Education savings accounts are gaining new fans, raising the specter for K12 leaders that the school choice movement could siphon more education funds away from the public K12 system.
Parents who withdraw their children from public schools can use these voucher-like education savings accounts, also known as ESAs, to pay tuition at private schools, online schools or for other K12 alternatives such as tutoring. The concept is now becoming increasingly popular with parents and teachers.
Some 60% of parents, including more than two-thirds of Black parents, favor education savings accounts while 59% of teachers now back the approach, according to a new YouGov survey released by yes. every kid., a school choice advocacy organization. One source of support comes from parents who are increasingly frustrated that the quality of their children’s educations is limited by having to attend under-resourced public schools, the organization contends.
“It’s clear that those who spend the most time with America’s children—teachers and parents—believe ESAs can improve and expand learning opportunities for children,” said Craig Hulse, executive director of yes. every kid. “Ahead of the 2023 legislative session, let’s listen to the voices of educators and families, who are hungry for direct access to educational resources that support the unique needs of every child.”
Overall, slightly more than half of the 1,600 Americans polled expressed support for ESAs while about one-third of the respondents described themselves as undecided. Support for ESAs was slightly higher among Democrats (58%) than Republicans (55%), the survey notes. A majority of both parents and teachers who participated in the pool also said major changes are needed to put the U.S. education system on a better path.
Education savings accounts accelerate
The results of the education savings accounts survey only underscore the renewed energy building up behind school choice and vouchers in several state legislatures. More extensive school choice programs have recently been launched in West Virginia, Arizona, Iowa and Utah.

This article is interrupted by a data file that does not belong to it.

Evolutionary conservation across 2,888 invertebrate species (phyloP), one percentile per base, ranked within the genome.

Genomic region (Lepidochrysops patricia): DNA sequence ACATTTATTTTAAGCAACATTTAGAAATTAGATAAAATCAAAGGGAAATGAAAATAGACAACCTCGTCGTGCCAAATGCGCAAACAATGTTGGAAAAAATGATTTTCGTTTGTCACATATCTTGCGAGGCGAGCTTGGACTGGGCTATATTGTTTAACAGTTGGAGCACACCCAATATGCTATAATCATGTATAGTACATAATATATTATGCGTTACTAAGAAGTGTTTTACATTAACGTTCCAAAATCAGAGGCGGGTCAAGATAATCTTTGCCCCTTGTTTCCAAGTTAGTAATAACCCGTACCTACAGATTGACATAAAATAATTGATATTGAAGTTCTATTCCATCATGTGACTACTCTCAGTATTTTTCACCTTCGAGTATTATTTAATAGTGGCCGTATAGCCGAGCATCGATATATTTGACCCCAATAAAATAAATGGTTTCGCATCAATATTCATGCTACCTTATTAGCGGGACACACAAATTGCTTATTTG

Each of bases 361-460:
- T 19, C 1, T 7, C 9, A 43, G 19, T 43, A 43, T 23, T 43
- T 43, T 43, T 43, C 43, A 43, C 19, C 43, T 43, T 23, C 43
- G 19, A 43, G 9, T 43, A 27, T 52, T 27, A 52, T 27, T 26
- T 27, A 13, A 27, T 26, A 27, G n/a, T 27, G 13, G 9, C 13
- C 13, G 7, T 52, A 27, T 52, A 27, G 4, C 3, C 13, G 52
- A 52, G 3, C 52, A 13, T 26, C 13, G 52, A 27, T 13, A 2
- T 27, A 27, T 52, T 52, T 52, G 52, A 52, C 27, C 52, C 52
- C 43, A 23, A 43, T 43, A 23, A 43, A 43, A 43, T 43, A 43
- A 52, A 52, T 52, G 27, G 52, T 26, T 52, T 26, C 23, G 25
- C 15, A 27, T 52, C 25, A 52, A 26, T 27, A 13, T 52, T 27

More from DA: Superintendent resignations are piling up as politics pile on K12 schools
Perhaps not surprisingly, new school choice legislation is being pushed in Florida and Texas, where leading elected officials have proposed making all students eligible for publicly funded vouchers that would pay for private education and homeschooling. Texas Gov. Greg Abbot has said the proposal wouldn’t reduce funding for public schools but Michael Lee, the former superintendent of rural Booker ISD, told The Texas Tribune that school choice could lead to an exodus of students from smaller K12 systems.
The remaining students would suffer, he added. “When you lose enrollment, you have less money and have to make adjustments,” Lee, who now serves as the executive director of the Texas Association of Rural Schools, told The Texas Tribune. “The only way you can do that is through personnel cuts.”
Here’s a rundown of the latest school choice activity elsewhere:
- Arkansas: Education Freedom Accounts proposed by Gov. Sarah Huckabee Sanders would offer publicly funded universal school choice to all families by 2025-26.
- Idaho: The “Freedom in Education Savings Accounts” bill was rejected by the state’s senate in late February.
- Kentucky: A school choice organization has proposed enshrining ESAs, called Education Opportunity Accounts, in the state’s constitution. The group turned to a constitutional amendment after legislation that would have created the accounts was rejected by the state’s supreme court.
- Oklahoma: The Oklahoma Education Freedom Act would provide state aid to families to choose their own education providers. A second proposal, the Oklahoma Parent Empowerment Act for Kids, would create a similar program.
- South Carolina: The Education Scholarship Trust Fund would provide funding for low-income students to attend the schools of their choice. The Trust fund has been approved by the state senate and is now being considered by South Carolina’s House of Representatives.
- Wyoming: The Freedom Scholarship Act would create education savings accounts parents could use to send children to private schools and other alternatives outside the public K12 system.